Muddy footprints going over rugged terrain, one of the lucky eight steps on a land mine. The other seven had no choice but to move forward, and the enemy was approaching too fast. John stopped and made a circle. “Listen! I have to go back and make sure, Anthony is alive,” John looked at them and added, “You’re the lucky six now…, give this to Patty.” He hands one of the men named Mark, his farewell letter from inside his coat. They all embrace John for his bravery, Mark speaks, “It’s been an honor!” the other five salutes. “Meet you at Patty’s Pub,” said John. “You better be there, John! And bring Anthony too,” said Mark.
They face-off and run in opposite directions John doubles back to Anthony’s position where he was surrounded by enemy forces, laying inside a fox hole. John’s heart pounds so fast, he could turn and run, his friend, Anthony, looked dead from a distance. He had to be sure, waited till night and John covered himself in mud and crawled on his belly under the enemy nose. He made it to Anthony, felt his pulse on his neck, nothing, he was too late to save Anthony.
He put his head on his leg, tears streamed down his eyes, and his brother, who had been on 27 missions, was gone. John smiled and said, “One last song” John looked up to the sky clapped his hands, and started singing. Ben E. King (Stand by Me). The enemy heard John singing and five men approach like tigers looking for a fresh kill. Guns pointed at John, he showed no fear, and John kept on singing with passion with eyelids closed, tears flowing down, cover his face. John was finally going home, to see this place they call Heaven, he was ready.
The leader of the five men, order the killing. John kept singing. “Shoot!” he said. One of the men opened fire, his gun jammed, he orders the men to shoot, again and again, nothing happens. The leader of the five men stepped out in front and said “Shhhh…” John stopped singing, he continues speaking “You have protection, you live for a special reason, and this is my favorite song!” He turns to his four men and says “Leave! These people are not our enemy, please continue singing.” His men walked away in bewilderment, John sang louder, heavy rain began to come down, John raises his hands to give thanks and praise to be alive, the mud dislodges from his face and hands and Anthony coughs. He was alive! Anthony’s eyes opened. John is mesmerized, but smiles with tears of joy, “Let’s go home,” said John. Anthony smiles and nods in agreement.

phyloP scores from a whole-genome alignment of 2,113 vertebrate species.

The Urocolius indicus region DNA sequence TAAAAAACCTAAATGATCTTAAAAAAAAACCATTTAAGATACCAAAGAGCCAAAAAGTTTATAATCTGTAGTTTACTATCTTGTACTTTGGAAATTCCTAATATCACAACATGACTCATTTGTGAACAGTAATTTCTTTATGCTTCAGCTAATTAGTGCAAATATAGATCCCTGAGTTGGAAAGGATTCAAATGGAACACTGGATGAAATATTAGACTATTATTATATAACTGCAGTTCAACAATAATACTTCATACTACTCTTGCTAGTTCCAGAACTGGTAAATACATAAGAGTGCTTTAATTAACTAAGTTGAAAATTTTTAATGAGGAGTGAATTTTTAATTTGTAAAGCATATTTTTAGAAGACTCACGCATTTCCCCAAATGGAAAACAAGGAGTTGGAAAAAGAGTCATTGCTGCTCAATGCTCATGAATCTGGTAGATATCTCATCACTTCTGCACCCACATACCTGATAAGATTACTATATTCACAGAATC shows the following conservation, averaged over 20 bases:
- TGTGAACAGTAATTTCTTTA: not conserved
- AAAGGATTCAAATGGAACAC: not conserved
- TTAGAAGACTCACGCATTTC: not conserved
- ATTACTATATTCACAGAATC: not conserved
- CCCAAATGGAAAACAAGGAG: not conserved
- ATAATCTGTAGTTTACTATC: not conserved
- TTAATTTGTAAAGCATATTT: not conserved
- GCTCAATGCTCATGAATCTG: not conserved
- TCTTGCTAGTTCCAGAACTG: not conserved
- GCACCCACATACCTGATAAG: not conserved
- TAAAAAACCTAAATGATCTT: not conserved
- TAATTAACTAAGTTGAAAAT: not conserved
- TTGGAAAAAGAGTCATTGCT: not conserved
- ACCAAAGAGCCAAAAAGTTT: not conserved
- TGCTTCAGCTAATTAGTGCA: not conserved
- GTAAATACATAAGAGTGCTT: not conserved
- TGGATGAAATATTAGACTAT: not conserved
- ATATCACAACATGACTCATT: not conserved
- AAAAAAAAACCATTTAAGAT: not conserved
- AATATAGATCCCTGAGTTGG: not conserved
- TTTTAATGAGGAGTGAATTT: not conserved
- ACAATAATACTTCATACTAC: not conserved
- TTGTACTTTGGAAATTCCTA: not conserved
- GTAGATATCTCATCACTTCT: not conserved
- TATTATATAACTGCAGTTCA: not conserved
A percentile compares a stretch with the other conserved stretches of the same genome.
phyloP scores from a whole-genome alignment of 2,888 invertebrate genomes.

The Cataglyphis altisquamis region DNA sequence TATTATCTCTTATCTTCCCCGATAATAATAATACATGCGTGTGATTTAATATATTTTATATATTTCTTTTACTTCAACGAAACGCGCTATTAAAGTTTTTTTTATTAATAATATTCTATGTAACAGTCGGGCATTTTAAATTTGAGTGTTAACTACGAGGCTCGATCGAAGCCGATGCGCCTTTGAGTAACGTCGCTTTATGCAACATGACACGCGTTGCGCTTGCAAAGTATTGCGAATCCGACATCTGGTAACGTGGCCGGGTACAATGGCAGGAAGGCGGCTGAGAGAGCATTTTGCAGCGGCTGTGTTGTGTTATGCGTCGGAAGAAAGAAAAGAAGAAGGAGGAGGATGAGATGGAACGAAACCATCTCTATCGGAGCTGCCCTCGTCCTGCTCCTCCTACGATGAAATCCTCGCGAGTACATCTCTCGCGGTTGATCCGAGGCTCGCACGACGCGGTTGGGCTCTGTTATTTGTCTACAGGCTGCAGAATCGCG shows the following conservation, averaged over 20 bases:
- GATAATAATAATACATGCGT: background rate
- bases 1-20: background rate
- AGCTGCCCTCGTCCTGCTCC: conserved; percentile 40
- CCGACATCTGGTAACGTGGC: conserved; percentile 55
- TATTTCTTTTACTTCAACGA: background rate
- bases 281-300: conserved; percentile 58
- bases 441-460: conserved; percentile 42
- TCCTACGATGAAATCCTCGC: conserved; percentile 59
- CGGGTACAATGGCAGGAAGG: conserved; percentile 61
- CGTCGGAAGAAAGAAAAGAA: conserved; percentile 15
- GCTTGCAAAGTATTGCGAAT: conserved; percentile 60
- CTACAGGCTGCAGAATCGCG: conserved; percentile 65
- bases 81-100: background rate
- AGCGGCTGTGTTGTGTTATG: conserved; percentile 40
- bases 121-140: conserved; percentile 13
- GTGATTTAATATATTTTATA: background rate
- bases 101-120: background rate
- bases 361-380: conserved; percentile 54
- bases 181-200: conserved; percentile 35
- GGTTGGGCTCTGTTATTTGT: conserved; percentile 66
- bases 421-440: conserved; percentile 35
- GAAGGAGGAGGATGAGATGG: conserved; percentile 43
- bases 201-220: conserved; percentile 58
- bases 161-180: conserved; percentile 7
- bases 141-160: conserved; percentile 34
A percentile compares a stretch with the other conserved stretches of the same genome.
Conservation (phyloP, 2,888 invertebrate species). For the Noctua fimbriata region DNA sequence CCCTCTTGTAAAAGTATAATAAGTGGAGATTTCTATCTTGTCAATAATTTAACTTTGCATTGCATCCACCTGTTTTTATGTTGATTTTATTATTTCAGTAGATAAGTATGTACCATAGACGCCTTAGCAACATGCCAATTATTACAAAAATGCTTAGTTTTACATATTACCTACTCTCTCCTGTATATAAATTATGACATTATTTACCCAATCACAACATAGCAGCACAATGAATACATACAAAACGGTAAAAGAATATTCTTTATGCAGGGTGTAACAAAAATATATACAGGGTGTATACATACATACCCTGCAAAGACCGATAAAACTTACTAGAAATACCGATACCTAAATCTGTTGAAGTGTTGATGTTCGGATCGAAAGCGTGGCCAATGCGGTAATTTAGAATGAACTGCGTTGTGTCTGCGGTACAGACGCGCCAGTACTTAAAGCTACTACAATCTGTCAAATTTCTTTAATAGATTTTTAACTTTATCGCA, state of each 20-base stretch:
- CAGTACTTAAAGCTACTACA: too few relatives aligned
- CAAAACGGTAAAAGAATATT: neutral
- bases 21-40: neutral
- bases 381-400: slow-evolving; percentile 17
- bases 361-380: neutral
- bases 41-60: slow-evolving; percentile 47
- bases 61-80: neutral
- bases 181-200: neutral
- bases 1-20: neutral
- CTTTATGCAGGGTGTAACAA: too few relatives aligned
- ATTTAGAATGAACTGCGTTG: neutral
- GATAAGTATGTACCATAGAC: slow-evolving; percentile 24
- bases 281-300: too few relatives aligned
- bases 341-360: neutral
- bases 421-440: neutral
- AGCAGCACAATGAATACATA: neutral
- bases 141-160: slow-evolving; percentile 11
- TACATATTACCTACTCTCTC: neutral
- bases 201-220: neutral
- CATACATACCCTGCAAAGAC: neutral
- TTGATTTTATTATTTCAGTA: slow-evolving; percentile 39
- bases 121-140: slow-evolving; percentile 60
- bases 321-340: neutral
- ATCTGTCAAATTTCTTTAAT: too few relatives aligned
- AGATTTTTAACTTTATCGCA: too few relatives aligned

The Lucky Eight was reunited with their families, John and Patty stayed in her home country and made a wonderful life. His friend, Anthony, stayed there as his immediate neighbor, and every Valentine’s Day, the Lucky Eight would meet at Patty’s Pub. True Perfection is to be with someone that knows all your imperfections. Happy Valentine’s Day.
In Memory of Demetrious Johnson, we did it! I miss you so much!
Thanks for getting me out, and all years you stood by me! Happy Birthday!
Della, Polk, Sadie, Shirley, Barbara, Watu, Consuela, and Wanda, you’re all fantastic Mothers, thanks for all your support, much Love!
In memory of the falling soldiers around the world, may we find a way to end all wars.
The L 8- Men of Honor: Frank-O, Monileto, Demetrious, Frank Jr., Deoddis, William, Travis, Mario, and Darren. *Charles aka Cellis. *Good Father Ferris. Love and miss all of you!
Comments or questions, drop me an email: email@example.com
− Professional Storyteller and Writer.
− First-grade teacher with kids.
− Keynote Public Event Speaker.
1. (Johnny Taylor) singer we’re Getting Careless with our Love https://g.co/kgs/DeUMF5
2. (Ben E King) singer https://genius.com/Ben-e-king-stand-by-me-lyrics